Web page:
Dame Margaret: Well, I think women should have the choice, and I think you need to explain to them, and it depends a little bit on the stage of the pregnancy too. Obviously I was very early, and I think things are always easier when they’re early. And I think you have to warn people that with some people having a medical abortion is a two-stage procedure. You take the first medication, which stops the progesterone from acting, but doesn’t always expel the foetus, and so you follow it, 24 or 48 hours later, with a prostaglandin, which encourages uterine contractions and expels the products. You have to warn people that that experience can be painful. And also that you need to watch out for heavy bleeding, which doesn’t happen very often but you need to warn people about it. And sometimes it takes a while for that process to happen, and there are women who choose to have a surgical abortion, because they say, Look I’m busy, I have this career, I want it done at 10 o’clock on Friday and that suits me better. And yet there are other people who say, Oh I like the idea of a medical abortion, it seems more like natural, they may have had a miscarriage and have experienced that, and so I think it’s for the woman to decide, when you explain to them what it means. And in most places, more people choose a medical abortion than a surgical abortion, because I think apart from the certainty of it, that it’s going to happen at 10 o’clock on Friday, you’re not doing it yourself. Somebody’s doing something to you, and I think people sometimes have feelings about surgery. So it’s up to women to decide.

Susie: Because you, not only were you involved in the importation of the pills, the medicine for those abortions, you performed surgical abortions as well. What actually happens during a surgical abortion? How do you do it?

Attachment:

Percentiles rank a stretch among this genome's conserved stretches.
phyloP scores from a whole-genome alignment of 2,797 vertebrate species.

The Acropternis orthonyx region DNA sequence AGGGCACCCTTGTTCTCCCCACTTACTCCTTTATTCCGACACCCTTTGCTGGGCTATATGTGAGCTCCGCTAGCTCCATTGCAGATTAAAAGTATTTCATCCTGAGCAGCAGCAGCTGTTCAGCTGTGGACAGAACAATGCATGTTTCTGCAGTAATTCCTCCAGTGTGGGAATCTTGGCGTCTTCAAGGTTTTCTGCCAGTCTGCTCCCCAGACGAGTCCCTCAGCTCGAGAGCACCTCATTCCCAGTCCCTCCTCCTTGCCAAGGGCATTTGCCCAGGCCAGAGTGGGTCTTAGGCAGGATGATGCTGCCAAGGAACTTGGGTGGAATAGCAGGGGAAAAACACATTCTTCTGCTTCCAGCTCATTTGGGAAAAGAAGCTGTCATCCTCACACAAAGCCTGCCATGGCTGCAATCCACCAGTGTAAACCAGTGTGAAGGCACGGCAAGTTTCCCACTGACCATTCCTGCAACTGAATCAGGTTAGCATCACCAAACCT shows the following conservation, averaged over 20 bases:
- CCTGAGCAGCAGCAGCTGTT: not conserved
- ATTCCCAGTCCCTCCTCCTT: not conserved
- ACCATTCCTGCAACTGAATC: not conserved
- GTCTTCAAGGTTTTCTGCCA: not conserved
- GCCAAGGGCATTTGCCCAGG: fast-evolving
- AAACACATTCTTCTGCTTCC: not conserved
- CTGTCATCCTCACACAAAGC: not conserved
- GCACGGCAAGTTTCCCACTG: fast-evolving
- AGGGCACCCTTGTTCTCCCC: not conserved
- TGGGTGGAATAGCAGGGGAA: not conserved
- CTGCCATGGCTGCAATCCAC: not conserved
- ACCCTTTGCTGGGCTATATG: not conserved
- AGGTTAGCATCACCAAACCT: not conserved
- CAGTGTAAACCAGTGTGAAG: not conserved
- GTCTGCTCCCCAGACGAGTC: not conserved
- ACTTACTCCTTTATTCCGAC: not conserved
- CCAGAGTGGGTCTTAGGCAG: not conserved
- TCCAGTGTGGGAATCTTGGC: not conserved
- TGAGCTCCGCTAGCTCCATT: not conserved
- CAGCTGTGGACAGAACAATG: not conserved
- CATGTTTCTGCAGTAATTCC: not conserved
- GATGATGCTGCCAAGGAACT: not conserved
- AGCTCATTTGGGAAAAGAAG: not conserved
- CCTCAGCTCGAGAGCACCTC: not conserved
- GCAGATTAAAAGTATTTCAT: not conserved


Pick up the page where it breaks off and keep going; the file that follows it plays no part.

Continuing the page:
Dame Margaret: Well the ones that I did were always early medical abortions in a clinic situation. So that’s very different to a specialist who’s working in a hospital and doing a late termination. When that’s sometimes necessary. So I can tell you what happens with an early medical abortion. It’s often quite a good idea to give people some medication to ease the pain. That’s usually through a vein. And then you have to dilate the cervix. And that can be painful. And then you have to insert a vacuum aspirator, like a tube, which is connected to suction. And then you have to suction out the contents. And it’s a very quick procedure. It doesn’t take very long. In the situation where I was, we always had two nurses, one to assist me and one to assist the patient. So she would be talking through, explaining what’s happening and reassuring, and people wanted to have their own music, that sometimes helped, so to try and make it as comfortable for the woman as possible. But you’re still lying on your back with your legs spread with somebody doing painful things, so it’s not a pleasant procedure. Nobody would say, Oh it’s a piece of cake, it’s no problem at all. But on the other hand, I don’t think we should over-dramatise things. There are lots of people who say it’s always traumatic, it’s always painful and then you have to worry about getting complications. I don’t think we should exaggerate things, but I don’t think we should minimise it either. Everybody’s different. It just depends on the stage you’re at, and people often think about, that it’s hard for young people, but I think young people can cope with the procedure as well.

Susie: Do you know the age of your youngest patient that you ever had to do an abortion?

Dame Margaret: 14 would be the youngest. But mostly we didn’t do them, because of their age they were often sent out of the clinic to the main hospital where they could have a general anaesthetic. So for the majority of 14, 15, and there are not many, they’re very unusual, but for the majority of 14 or 15 year olds, or anybody who was extremely distressed for whatever reason, and whatever age, sometimes it would be recommended that they have a general anaesthetic because even though they have a support person there, and with young ones the mother could be there if they had the support of the mother, but generally speaking we didn’t allow other people into the room because it’s not an environment where anybody other than a medical professional would feel really comfortable. But occasionally that seemed the most appropriate thing to do.

Susie: How many abortions have you done? Do you have any idea?

Dame Margaret: Thousand, yeah.

Susie: Do any of them stick in your mind?